While it's cooking, boil the reserved juices from the strained filling down with a thickener, either a roux or a slurry made from flour and water, season to taste.  This is also lovely with an onion gravy or a tomato sauce with it.

AFTER 45 minutes, pull it out and let it sit on the sheet pan for about 15 minutes.  CAREFULLY transfer it to a rack and leave it another 15-30 minutes
oh look at this beauty
After it's rested, slide it carefully onto a cutting board and cut it into large wedges
Serve it with mashed potatoes, pasta, nothing, salad, veggies or just eat it on it's own.  It's a solid go-to meal that you can have on the table any time, any day.  You can make everything ahead and assemble at the last moment or make the whole thing ahead and pop it into the fridge or freezer before you cook it.

Here's the beauty shots:

So, now that you're thinking about what you have in the fridge and what you can do with it...  go make yourself a meat pie :)  you'll be really happy that you did. 


Wednesday, July 24, 2013

Jewish Rye Bread (seeded) Lots of steps but not much work involved in each of them. About 5 hours from start to finish, it's worth it for these delicious, rich, dense, flavorful loaves

I love rye bread.  I find it obnoxious to pay 4 times the cost of most breads in the grocery store for  a small loaf of Jewish Rye.  I looked in a bakery not too long ago and they wanted 7 SEVEN! dollars for ONE loaf of rye bread.  oh, I think not.

I make a ridiculous amount of bread.  I supply me and some of my friends with loaves of it.  I have a friend with half her freezer dedicated to my bread!  *cool*

Anyway, I figured how hard could it be to switch out from white loaves of Italian, french, hard, soft, crusty, crunchy, rolls, baguettes, sweet, salty, sourdough, croissants, brioche or pretzels?  I kind of have mastered the world of yeast.

I scoured old books as well as the Net for recipes and ideas and methods and after all of it, I came up with this alchemied version of Jewish Rye bread.

There are a lot of individual steps but each step only takes moments of time so if you're going to be at home, then you may as well make these loaves.


This recipe has one additional rise which adds incredible flavor but also adds an hour to the time.  It's worth it, trust me, I wouldn't mess with you on this one.

OK, so this is a little convoluted.  TRUST me.  Read it all before you go ahead but it's not nearly so involved or obnoxious as it looks :)

In the bowl of the kitchen aid, combine:

3/4 cup all purpose flour
3/4 cup rye flour
1/2 tsp yeast
1 Tablespoon sugar
1 Tablespoon brown sugar (lightly packed)
1 1/2 cup water

In a small bowl, combine

2 cups all purpose flour (slightly heaped)
1 tsp yeast
2 Tablespoons caraway seeds (or a little more if you're a real fan)
1 heaped tsp of kosher salt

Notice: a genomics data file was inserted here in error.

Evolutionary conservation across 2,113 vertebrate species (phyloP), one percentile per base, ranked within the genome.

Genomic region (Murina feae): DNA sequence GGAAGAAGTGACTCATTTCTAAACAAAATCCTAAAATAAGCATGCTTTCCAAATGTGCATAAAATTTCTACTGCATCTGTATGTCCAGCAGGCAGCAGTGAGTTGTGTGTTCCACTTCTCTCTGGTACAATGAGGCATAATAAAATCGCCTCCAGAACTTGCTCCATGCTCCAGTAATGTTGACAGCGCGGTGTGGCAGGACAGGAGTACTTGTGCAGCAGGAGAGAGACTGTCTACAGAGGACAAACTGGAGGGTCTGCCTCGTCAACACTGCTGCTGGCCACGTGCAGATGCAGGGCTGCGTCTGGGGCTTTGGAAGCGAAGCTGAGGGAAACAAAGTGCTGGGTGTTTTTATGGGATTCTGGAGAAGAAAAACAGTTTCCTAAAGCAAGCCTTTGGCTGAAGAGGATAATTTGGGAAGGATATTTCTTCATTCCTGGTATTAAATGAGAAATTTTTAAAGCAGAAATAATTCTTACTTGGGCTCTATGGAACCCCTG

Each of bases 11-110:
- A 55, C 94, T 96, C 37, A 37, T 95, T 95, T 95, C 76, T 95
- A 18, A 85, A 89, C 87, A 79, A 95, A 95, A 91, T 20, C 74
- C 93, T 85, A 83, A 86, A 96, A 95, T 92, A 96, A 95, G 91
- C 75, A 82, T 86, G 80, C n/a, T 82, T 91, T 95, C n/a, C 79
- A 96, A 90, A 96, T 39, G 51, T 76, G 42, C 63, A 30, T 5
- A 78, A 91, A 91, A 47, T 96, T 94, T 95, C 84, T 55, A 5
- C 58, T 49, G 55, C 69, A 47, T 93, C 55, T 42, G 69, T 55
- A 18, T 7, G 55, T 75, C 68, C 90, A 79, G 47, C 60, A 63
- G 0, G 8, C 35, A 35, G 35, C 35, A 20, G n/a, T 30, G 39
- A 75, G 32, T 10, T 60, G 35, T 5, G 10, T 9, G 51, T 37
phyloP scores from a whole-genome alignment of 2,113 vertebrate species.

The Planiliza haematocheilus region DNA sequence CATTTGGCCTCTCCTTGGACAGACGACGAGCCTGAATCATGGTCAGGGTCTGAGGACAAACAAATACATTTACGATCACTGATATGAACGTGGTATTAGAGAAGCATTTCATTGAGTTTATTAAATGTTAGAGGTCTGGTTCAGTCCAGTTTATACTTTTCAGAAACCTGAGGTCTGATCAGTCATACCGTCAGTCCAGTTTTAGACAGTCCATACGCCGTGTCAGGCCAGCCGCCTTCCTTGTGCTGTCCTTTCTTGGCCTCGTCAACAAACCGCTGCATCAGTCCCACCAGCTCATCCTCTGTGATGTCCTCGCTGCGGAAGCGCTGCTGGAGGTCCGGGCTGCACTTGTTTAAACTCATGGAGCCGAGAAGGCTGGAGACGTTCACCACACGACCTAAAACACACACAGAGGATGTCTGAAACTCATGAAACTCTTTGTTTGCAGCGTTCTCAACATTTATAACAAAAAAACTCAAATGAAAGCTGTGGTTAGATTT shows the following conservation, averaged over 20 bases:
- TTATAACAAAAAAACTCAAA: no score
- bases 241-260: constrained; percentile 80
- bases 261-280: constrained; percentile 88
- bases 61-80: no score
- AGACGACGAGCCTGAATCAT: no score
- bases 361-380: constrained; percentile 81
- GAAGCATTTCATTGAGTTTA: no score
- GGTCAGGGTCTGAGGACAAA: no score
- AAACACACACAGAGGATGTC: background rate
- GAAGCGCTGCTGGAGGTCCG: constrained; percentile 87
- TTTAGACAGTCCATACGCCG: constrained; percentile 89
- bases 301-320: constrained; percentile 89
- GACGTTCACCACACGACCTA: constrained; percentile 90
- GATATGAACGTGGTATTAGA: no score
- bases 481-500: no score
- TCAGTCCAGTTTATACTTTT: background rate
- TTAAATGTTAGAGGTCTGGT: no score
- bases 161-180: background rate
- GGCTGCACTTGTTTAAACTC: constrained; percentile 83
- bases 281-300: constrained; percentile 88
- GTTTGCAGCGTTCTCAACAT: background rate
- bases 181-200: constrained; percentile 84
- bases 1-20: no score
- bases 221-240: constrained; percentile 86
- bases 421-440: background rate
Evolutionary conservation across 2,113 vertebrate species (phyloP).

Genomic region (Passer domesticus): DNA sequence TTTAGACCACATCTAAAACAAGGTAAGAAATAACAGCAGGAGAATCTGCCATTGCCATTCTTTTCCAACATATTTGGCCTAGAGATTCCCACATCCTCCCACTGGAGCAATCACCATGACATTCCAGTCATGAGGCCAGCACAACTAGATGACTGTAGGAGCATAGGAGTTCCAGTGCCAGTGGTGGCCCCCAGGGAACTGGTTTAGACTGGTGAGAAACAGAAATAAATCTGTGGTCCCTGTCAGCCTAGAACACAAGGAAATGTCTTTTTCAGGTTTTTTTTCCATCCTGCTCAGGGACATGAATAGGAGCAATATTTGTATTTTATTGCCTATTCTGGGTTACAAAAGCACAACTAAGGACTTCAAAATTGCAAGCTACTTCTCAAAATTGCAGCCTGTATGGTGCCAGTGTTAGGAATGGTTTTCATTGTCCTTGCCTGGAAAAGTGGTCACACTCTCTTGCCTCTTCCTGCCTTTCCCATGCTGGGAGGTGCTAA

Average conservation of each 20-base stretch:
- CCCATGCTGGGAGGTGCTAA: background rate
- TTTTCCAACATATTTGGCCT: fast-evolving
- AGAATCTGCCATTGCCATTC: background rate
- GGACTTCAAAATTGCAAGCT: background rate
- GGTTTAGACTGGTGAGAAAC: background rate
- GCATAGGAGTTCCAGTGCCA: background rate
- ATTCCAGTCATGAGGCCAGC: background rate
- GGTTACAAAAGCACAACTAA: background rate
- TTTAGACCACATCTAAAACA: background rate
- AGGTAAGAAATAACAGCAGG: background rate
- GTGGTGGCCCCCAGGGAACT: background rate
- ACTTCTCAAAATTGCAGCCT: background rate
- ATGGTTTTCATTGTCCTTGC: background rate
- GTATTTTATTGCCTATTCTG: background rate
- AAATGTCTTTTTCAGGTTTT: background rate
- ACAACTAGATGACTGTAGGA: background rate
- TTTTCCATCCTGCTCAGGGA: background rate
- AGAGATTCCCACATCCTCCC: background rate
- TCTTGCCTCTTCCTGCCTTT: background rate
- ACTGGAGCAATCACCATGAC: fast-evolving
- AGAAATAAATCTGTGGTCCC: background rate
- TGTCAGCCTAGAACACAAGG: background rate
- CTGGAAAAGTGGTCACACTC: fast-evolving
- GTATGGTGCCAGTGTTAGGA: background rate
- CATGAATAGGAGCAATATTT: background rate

2 tsp vegetable oil
salt water for spraying
ice for steam in the oven

Combine FIRST MIX in the bowl of your kitchen aid mixer and stir with a spoon till it's smooth.  Combine the SECOND MIX in a small bowl and just mix with your fingers till combined.

THEN, carefully sprinkle the dry mix OVER the first (wet) mix.  DO NOT COMBINE.  Cover and leave it until the first mix erupts out through cracks in the dry mix over it.  Weird but a really standard method for this sort of bread.  Mine took about an hour.

So, when it's all oozy, add 2 tsp of vegetable oil and take it to the machine like all the other breads.  The only extended time is the first bit of waiting for the liquid to proof.

I mixed it with the dough hook by hand before I hooked it up to the machine.  Let it mix for a bit then crank it on high and let it knead for you.  It should clear the sides of the bowl and pull up from the bottom.  You can add up to 1/4 cup more all purpose flour but wait at least 5 minutes into the kneading before you do.
Beautiful, clearing the bowl and the bottom.  The dough is SLIGHTLY sticky and very soft.  We want it that way.  Dump it onto a lightly floured board and knead it a few times to feel really involved. We want smooth and soft dough. When you press your thumb in, it should spring, slowly and happily back up.
Lightly oil the top and put it into a bucket with a lid to rise.  We want it to double.  Mine took 20 minutes to do this! WOW!  Happy dough!
Gently tip the dough onto a lightly floured surface and gently flatten it.  Pull the top down and roll it into a log about the size of a snake that would make you run, screaming.  Cut it into two pieces and put it on a cornmeal coated sheet pan.  Cover it with a towel or greased cling film or a tin and leave it.  Mine doubled in about 20 minutes.
Spray the loaves with salt water and slash the tops.  Put them in a 450 degree preheated oven for 15 minutes.  I throw ice cubes on the bottom of the oven floor to create steam with all my loaves and I did for these as well.  I think you should as well.

After 15 minutes, lower the heat to 375 and transfer them to a stone and bake for another 30 minutes or until they sound hollow when you knock on them.  Transfer to a rack and wait, painfully, for them to cool completely.


The moment of truth:

Shatteringly crisp crust.  Tender dense but soft crumb.  Flavorful.  Richly floral with caraway. I've nailed it completely and totally.  THIS may be the most successful bread I've ever made.
 the knife shatters the crust and cuts through the soft crumb beautifully.

No tearing, the smell of the caraway is amazing.

The crust is so perfectly even.  The flavor of this stuff is amazing.  The texture and crumb is more than I ever thought I could ever ever produce.

I'm delivering the second loaf to a friend who will test for me to see if it really IS as good as I think it is.  In the mean time, seriously, go make this, now.